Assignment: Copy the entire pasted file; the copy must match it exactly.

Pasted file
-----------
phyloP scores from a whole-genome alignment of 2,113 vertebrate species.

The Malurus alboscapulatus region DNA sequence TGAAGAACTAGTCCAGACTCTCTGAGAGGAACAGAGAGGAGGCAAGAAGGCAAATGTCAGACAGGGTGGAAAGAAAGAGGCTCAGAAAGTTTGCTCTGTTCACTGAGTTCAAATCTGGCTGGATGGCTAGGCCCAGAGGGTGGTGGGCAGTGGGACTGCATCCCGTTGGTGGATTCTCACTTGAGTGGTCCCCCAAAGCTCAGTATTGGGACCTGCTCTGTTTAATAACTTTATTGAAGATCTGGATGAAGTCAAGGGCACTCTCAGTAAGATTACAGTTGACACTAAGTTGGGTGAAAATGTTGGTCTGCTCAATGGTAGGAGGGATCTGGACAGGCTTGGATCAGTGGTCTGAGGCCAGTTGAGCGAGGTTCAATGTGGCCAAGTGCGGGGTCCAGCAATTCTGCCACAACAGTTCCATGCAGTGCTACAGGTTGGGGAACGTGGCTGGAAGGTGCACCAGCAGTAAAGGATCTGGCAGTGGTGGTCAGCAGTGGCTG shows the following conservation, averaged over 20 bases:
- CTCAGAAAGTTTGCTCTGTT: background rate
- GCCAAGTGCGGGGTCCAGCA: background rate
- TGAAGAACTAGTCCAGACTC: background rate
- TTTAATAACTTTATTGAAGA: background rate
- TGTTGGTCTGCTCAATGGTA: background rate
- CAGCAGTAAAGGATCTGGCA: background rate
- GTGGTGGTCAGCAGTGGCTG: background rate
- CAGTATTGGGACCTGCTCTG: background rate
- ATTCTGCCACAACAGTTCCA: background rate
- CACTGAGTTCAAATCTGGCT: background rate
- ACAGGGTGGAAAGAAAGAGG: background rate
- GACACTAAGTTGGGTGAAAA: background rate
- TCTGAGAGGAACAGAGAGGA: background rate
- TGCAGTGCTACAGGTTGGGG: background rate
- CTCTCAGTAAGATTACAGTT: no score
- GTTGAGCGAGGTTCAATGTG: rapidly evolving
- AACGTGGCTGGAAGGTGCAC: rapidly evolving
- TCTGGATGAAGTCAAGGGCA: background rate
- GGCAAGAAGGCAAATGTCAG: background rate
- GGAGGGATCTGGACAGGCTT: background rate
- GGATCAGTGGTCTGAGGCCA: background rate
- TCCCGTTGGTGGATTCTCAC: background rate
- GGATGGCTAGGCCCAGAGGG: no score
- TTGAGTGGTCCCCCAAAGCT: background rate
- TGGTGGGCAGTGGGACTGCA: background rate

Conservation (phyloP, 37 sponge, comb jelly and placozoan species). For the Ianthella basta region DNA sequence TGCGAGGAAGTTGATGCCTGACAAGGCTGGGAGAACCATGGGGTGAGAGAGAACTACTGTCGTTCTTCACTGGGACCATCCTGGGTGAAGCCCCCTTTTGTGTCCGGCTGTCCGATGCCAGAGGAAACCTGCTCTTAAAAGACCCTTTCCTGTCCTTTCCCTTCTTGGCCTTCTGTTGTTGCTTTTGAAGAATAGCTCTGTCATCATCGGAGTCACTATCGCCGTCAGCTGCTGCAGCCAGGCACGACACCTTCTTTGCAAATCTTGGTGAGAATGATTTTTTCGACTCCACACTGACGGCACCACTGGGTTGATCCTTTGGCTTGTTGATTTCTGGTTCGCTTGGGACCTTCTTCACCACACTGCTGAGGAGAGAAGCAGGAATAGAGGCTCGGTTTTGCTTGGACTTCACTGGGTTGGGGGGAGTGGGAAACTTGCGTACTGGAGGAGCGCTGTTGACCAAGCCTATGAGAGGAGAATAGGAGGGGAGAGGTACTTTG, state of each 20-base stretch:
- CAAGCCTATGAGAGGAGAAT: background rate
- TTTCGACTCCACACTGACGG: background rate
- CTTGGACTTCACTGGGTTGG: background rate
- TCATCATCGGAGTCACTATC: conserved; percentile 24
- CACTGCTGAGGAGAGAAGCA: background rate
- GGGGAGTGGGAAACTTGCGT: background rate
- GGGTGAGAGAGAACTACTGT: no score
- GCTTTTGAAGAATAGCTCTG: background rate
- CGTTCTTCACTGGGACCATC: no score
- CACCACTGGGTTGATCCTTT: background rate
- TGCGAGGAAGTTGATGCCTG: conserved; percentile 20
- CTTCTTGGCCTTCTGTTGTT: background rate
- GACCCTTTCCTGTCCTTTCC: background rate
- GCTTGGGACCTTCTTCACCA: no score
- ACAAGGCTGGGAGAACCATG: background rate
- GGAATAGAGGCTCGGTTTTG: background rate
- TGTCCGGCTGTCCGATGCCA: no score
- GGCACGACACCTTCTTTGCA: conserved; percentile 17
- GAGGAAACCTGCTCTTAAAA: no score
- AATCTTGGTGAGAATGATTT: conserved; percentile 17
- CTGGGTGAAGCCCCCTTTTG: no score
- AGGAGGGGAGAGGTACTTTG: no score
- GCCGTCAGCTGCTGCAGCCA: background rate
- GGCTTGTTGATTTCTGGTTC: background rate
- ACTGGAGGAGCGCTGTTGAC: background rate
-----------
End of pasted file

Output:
phyloP scores from a whole-genome alignment of 2,113 vertebrate species.

The Malurus alboscapulatus region DNA sequence TGAAGAACTAGTCCAGACTCTCTGAGAGGAACAGAGAGGAGGCAAGAAGGCAAATGTCAGACAGGGTGGAAAGAAAGAGGCTCAGAAAGTTTGCTCTGTTCACTGAGTTCAAATCTGGCTGGATGGCTAGGCCCAGAGGGTGGTGGGCAGTGGGACTGCATCCCGTTGGTGGATTCTCACTTGAGTGGTCCCCCAAAGCTCAGTATTGGGACCTGCTCTGTTTAATAACTTTATTGAAGATCTGGATGAAGTCAAGGGCACTCTCAGTAAGATTACAGTTGACACTAAGTTGGGTGAAAATGTTGGTCTGCTCAATGGTAGGAGGGATCTGGACAGGCTTGGATCAGTGGTCTGAGGCCAGTTGAGCGAGGTTCAATGTGGCCAAGTGCGGGGTCCAGCAATTCTGCCACAACAGTTCCATGCAGTGCTACAGGTTGGGGAACGTGGCTGGAAGGTGCACCAGCAGTAAAGGATCTGGCAGTGGTGGTCAGCAGTGGCTG shows the following conservation, averaged over 20 bases:
- CTCAGAAAGTTTGCTCTGTT: background rate
- GCCAAGTGCGGGGTCCAGCA: background rate
- TGAAGAACTAGTCCAGACTC: background rate
- TTTAATAACTTTATTGAAGA: background rate
- TGTTGGTCTGCTCAATGGTA: background rate
- CAGCAGTAAAGGATCTGGCA: background rate
- GTGGTGGTCAGCAGTGGCTG: background rate
- CAGTATTGGGACCTGCTCTG: background rate
- ATTCTGCCACAACAGTTCCA: background rate
- CACTGAGTTCAAATCTGGCT: background rate
- ACAGGGTGGAAAGAAAGAGG: background rate
- GACACTAAGTTGGGTGAAAA: background rate
- TCTGAGAGGAACAGAGAGGA: background rate
- TGCAGTGCTACAGGTTGGGG: background rate
- CTCTCAGTAAGATTACAGTT: no score
- GTTGAGCGAGGTTCAATGTG: rapidly evolving
- AACGTGGCTGGAAGGTGCAC: rapidly evolving
- TCTGGATGAAGTCAAGGGCA: background rate
- GGCAAGAAGGCAAATGTCAG: background rate
- GGAGGGATCTGGACAGGCTT: background rate
- GGATCAGTGGTCTGAGGCCA: background rate
- TCCCGTTGGTGGATTCTCAC: background rate
- GGATGGCTAGGCCCAGAGGG: no score
- TTGAGTGGTCCCCCAAAGCT: background rate
- TGGTGGGCAGTGGGACTGCA: background rate

Conservation (phyloP, 37 sponge, comb jelly and placozoan species). For the Ianthella basta region DNA sequence TGCGAGGAAGTTGATGCCTGACAAGGCTGGGAGAACCATGGGGTGAGAGAGAACTACTGTCGTTCTTCACTGGGACCATCCTGGGTGAAGCCCCCTTTTGTGTCCGGCTGTCCGATGCCAGAGGAAACCTGCTCTTAAAAGACCCTTTCCTGTCCTTTCCCTTCTTGGCCTTCTGTTGTTGCTTTTGAAGAATAGCTCTGTCATCATCGGAGTCACTATCGCCGTCAGCTGCTGCAGCCAGGCACGACACCTTCTTTGCAAATCTTGGTGAGAATGATTTTTTCGACTCCACACTGACGGCACCACTGGGTTGATCCTTTGGCTTGTTGATTTCTGGTTCGCTTGGGACCTTCTTCACCACACTGCTGAGGAGAGAAGCAGGAATAGAGGCTCGGTTTTGCTTGGACTTCACTGGGTTGGGGGGAGTGGGAAACTTGCGTACTGGAGGAGCGCTGTTGACCAAGCCTATGAGAGGAGAATAGGAGGGGAGAGGTACTTTG, state of each 20-base stretch:
- CAAGCCTATGAGAGGAGAAT: background rate
- TTTCGACTCCACACTGACGG: background rate
- CTTGGACTTCACTGGGTTGG: background rate
- TCATCATCGGAGTCACTATC: conserved; percentile 24
- CACTGCTGAGGAGAGAAGCA: background rate
- GGGGAGTGGGAAACTTGCGT: background rate
- GGGTGAGAGAGAACTACTGT: no score
- GCTTTTGAAGAATAGCTCTG: background rate
- CGTTCTTCACTGGGACCATC: no score
- CACCACTGGGTTGATCCTTT: background rate
- TGCGAGGAAGTTGATGCCTG: conserved; percentile 20
- CTTCTTGGCCTTCTGTTGTT: background rate
- GACCCTTTCCTGTCCTTTCC: background rate
- GCTTGGGACCTTCTTCACCA: no score
- ACAAGGCTGGGAGAACCATG: background rate
- GGAATAGAGGCTCGGTTTTG: background rate
- TGTCCGGCTGTCCGATGCCA: no score
- GGCACGACACCTTCTTTGCA: conserved; percentile 17
- GAGGAAACCTGCTCTTAAAA: no score
- AATCTTGGTGAGAATGATTT: conserved; percentile 17
- CTGGGTGAAGCCCCCTTTTG: no score
- AGGAGGGGAGAGGTACTTTG: no score
- GCCGTCAGCTGCTGCAGCCA: background rate
- GGCTTGTTGATTTCTGGTTC: background rate
- ACTGGAGGAGCGCTGTTGAC: background rate